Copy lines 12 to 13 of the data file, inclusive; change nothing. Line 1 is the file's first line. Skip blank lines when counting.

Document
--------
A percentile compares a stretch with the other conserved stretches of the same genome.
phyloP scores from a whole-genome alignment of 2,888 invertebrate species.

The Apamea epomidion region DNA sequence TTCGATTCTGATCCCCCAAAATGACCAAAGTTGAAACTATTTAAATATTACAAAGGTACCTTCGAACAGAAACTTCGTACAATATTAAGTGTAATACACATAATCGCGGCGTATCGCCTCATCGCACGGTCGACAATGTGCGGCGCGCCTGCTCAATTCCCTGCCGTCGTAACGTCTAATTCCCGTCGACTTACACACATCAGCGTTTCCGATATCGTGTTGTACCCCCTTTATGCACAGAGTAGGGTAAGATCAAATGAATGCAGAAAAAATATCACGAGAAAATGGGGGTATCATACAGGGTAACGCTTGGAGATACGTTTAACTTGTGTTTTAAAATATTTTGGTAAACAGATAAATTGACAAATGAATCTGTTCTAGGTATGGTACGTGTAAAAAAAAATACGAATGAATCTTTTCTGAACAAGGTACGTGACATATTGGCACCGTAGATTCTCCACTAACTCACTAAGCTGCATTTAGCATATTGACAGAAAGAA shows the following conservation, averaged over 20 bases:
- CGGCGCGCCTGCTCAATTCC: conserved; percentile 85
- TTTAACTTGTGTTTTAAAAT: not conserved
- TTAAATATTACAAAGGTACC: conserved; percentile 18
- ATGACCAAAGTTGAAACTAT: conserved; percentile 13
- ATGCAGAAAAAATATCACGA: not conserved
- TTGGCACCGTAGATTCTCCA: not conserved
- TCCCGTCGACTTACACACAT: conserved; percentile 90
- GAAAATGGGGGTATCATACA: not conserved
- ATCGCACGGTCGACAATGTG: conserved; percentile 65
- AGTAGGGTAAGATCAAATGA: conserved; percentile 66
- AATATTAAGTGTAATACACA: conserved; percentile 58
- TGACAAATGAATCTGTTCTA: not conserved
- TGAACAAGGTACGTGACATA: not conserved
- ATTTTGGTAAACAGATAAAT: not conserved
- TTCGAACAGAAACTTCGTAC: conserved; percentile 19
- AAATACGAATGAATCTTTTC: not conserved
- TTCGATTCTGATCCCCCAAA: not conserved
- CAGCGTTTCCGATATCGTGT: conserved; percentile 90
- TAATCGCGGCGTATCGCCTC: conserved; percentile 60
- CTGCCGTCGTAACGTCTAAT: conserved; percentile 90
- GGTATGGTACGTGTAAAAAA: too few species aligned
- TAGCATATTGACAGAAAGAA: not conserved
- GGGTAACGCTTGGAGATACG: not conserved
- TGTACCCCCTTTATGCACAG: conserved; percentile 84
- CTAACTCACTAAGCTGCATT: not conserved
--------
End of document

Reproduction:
- ATCGCACGGTCGACAATGTG: conserved; percentile 65
- AGTAGGGTAAGATCAAATGA: conserved; percentile 66